Jonathan Pollard Claims He Was Severely Beaten in Jail But Didn’t Squeal To Avoid Being a Moser
Handing a fellow Jew over to violent Gentiles, either their bodies or their money is considered endangering a fellow Jew.
Pollard claims he was severely beaten in jail but refused to squeal on a fellow Jew to avoid the “Moser Sin” mentioned in Shulchan Aruch, Choshen Mishpat chapter 388.
This is the interview https://www.jonathanpollard.org/2019/082519.htm
Avraham Y. Heschel – Hamodia – August 25, 2019
After serving 30 years in prison for passing classified U.S. secrets about Arab countries to Israel — information that helped save many Jewish lives — Jonathan Pollard was finally released on parole in November of 2015, albeit under extremely severe restrictions.
In an exclusive conversation with Hamodia, the only interview he has granted to an American media outlet, Pollard explains why he is breaking his self-imposed silence. In a candid talk that took place in the tiny Manhattan studio apartment he shares with his wife, Mrs. Esther Pollard, Jonathan reveals his innermost feelings to the broader Jewish community.
When you were finally released on parole three and a half years ago, you were determined to keep a low profile and refrain from giving interviews.
What happened to change your mind?
A life-and-death situation arose. My wife, Esther, went for a routine mammogram. The results were troubling, so a biopsy was performed. When biopsy results confirmed that Esther was struck by cancer yet again — for the third time — the ground fell out from under me.
So you decided to go public?
No. Not at that point.
What happened next?
We had a meeting with a world-famous oncologist, Dr. Yashar Hirshaut, who is affiliated with Maimonides Hospital, one of the best hospitals in the U.S.
Dr. Hirshaut immediately requested a PET scan for Esther. When the test results came back, we learned that the cancer had metastasized, it had spread to her bones. It became clear to us that Esther’s situation was far worse than we had originally thought. It was now a matter of life and death.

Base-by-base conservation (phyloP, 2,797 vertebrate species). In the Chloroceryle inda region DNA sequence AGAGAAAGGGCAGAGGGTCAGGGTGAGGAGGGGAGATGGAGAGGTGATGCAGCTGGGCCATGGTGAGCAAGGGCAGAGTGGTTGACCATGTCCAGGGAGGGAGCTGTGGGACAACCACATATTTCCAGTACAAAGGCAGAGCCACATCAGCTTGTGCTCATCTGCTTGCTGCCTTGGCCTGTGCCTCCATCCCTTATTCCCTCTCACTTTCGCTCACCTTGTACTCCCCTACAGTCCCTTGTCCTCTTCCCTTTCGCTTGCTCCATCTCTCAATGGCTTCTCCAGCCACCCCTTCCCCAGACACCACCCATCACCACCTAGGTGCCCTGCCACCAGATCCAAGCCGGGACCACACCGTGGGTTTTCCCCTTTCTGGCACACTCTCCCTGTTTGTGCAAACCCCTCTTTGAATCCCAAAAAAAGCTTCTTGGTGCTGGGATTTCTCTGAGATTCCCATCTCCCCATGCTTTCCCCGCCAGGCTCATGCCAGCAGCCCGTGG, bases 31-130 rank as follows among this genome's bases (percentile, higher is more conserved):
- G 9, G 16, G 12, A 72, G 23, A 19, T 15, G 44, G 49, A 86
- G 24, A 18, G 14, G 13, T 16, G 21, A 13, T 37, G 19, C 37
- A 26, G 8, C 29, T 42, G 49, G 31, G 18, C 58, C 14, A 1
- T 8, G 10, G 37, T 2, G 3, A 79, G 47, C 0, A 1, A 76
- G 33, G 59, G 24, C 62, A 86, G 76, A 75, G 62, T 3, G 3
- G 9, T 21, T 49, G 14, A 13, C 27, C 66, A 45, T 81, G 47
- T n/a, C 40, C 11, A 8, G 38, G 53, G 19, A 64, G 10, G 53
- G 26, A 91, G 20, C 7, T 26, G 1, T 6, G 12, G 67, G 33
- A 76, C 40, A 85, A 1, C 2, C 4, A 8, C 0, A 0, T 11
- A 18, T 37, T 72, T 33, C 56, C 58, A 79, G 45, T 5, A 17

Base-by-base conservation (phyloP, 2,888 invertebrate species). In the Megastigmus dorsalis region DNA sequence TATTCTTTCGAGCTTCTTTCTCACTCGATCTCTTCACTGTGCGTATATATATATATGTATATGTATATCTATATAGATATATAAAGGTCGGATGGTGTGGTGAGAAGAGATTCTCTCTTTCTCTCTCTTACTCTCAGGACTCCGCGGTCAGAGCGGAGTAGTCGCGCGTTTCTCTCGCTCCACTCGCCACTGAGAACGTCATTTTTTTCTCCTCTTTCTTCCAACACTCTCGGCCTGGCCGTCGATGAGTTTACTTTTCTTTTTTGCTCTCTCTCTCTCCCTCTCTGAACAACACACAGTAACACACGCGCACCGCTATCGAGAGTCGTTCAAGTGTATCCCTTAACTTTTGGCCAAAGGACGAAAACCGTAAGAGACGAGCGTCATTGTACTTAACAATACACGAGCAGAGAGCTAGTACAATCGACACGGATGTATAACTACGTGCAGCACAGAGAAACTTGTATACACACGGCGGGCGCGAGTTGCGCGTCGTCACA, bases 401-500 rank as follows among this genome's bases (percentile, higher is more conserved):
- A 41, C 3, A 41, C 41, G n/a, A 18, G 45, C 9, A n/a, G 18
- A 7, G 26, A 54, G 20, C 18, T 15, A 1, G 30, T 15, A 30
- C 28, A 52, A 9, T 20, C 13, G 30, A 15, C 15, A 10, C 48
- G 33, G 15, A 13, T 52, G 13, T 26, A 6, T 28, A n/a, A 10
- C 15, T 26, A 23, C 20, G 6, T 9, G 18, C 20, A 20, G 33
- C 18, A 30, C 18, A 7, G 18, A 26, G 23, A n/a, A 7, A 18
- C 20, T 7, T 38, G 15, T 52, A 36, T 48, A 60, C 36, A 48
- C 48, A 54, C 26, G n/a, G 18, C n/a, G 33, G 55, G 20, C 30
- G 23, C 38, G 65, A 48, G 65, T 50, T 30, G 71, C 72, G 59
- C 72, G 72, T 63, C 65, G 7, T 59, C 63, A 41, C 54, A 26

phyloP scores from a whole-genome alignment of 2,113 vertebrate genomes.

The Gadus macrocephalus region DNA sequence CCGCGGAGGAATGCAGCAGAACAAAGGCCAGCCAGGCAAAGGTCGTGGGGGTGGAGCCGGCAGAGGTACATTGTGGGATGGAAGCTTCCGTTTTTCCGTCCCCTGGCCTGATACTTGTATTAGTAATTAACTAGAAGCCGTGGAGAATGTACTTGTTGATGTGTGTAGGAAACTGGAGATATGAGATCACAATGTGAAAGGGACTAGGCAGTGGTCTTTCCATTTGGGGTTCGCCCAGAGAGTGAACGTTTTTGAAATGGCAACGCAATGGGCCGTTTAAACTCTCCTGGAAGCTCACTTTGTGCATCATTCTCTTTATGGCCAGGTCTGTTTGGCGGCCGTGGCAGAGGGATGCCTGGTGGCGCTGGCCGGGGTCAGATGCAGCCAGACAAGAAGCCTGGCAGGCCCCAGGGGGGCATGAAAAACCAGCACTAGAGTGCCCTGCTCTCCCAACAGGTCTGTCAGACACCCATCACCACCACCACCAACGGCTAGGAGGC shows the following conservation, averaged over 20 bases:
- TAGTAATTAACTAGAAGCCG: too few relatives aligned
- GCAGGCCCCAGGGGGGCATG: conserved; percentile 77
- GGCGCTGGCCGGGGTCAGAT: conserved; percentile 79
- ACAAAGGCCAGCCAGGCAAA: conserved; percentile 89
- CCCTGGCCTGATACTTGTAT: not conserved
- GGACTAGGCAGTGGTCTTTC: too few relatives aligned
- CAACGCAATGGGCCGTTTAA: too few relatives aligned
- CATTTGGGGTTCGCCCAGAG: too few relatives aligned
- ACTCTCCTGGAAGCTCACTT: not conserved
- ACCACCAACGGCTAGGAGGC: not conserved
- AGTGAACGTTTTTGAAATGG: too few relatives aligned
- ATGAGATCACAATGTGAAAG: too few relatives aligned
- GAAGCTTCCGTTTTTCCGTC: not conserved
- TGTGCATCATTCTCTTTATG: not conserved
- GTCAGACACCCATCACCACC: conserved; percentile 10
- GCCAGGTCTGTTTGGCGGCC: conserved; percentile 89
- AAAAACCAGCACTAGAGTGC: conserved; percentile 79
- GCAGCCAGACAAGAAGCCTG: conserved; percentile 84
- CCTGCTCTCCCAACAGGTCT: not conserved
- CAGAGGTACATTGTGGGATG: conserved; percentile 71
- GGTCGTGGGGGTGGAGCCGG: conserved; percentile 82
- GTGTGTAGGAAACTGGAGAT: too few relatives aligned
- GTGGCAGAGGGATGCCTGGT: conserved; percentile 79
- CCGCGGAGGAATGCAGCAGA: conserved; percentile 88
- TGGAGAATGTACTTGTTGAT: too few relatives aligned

How did you react when you got the bad news?
It’s difficult to describe in words the surge of conflicting emotions I felt at that moment. Esther was with me, so I knew I should be strong for her, but I just started to tremble all over with fear. It took all of my strength not to just bury my head in my hands and cry my eyes out. At the same time, I was overwhelmed with worry about my wife and consumed by the need to protect her and defend her. You have to understand, Esther is my whole world. So this kind of devastating news reduced me to my very essence, and at that point I cried out to the Eibershter to give me the strength I needed at that moment to be strong for Esther, and I was immediately answered.
What do you mean when you say you were answered?
I was immediately filled with the same calmness and resolve that I experienced when I was interrogated in prison and brutally beaten. Both of my ankles were deliberately broken and I was stomped on and viciously kicked so many times that my lower spine was cracked and permanently damaged during these interrogations. Yet no matter how much pain I experienced, I clearly felt that Hakadosh Baruch Hu was there with me, helping to absorb the blows. I felt strong in spite of the trauma, and I did not cry out, and I never broke. It was the same sense of Hashem’s closeness to us that flooded me and filled me with the strength and courage I needed at that devastating moment when I had to comfort and reassure my wife.
Let me first digress for a second to ask, what do you mean when you say you “never broke”? What did your interrogators want from you?
They wanted me to identify prominent American Jews whom I suspected might be involved in spying for Israel. They showed me lists of well-known Jewish people and asked to simply put a check mark beside the ones who should be hauled in for interrogation. They told me that if I cooperated, things would go well for me. They assured me that none of these people would know that I was the one who fingered them and that I would never have to testify against them in court.
You never did what was asked of you.
Absolutely not! A Jew does not accuse or implicate another Jew to the gentiles. Never!
How did your interrogators respond to your refusal to cooperate?
They beat me relentlessly and threatened that each breath I drew might be my last if I didn’t “wise up.” But I never broke. I would rather take the blows than be moser another Jew. I put my life in Hashem’s hands and He brought me through these brutal beatings alive, time and time again. Yishtabach Shemo!
That certainly explains how you’ve learned to spontaneously draw close to Hashem in times of crisis. How did your wife react to the devastating news of her illness?
There is a well known passuk in Mishlei in which Shlomo Hamelech teaches, “Just as water reflects one face to another, so too are the hearts of man.” Esther’s eyes were filled with tears. She looked at me and saw that I was calm, so she too remained calm. She has tremendous emunah and bitachon which, over the years we have been together, have always inspired me to keep growing in these core essentials. We looked at each other and with tears in our eyes reassured each other that with the help of Hakadosh Baruch Hu we would face this challenge together and overcome it.
Was this the moment that you decided to break your silence and go public to seek help?
Not immediately. But it was rapidly becoming clear to both of us that extreme circumstances call for extreme action. I knew we could not fight the Malach Hamaves without a lot of assistance, both from the government of Israel and from our brethren. I had to quickly find the most effective way to cry out for help.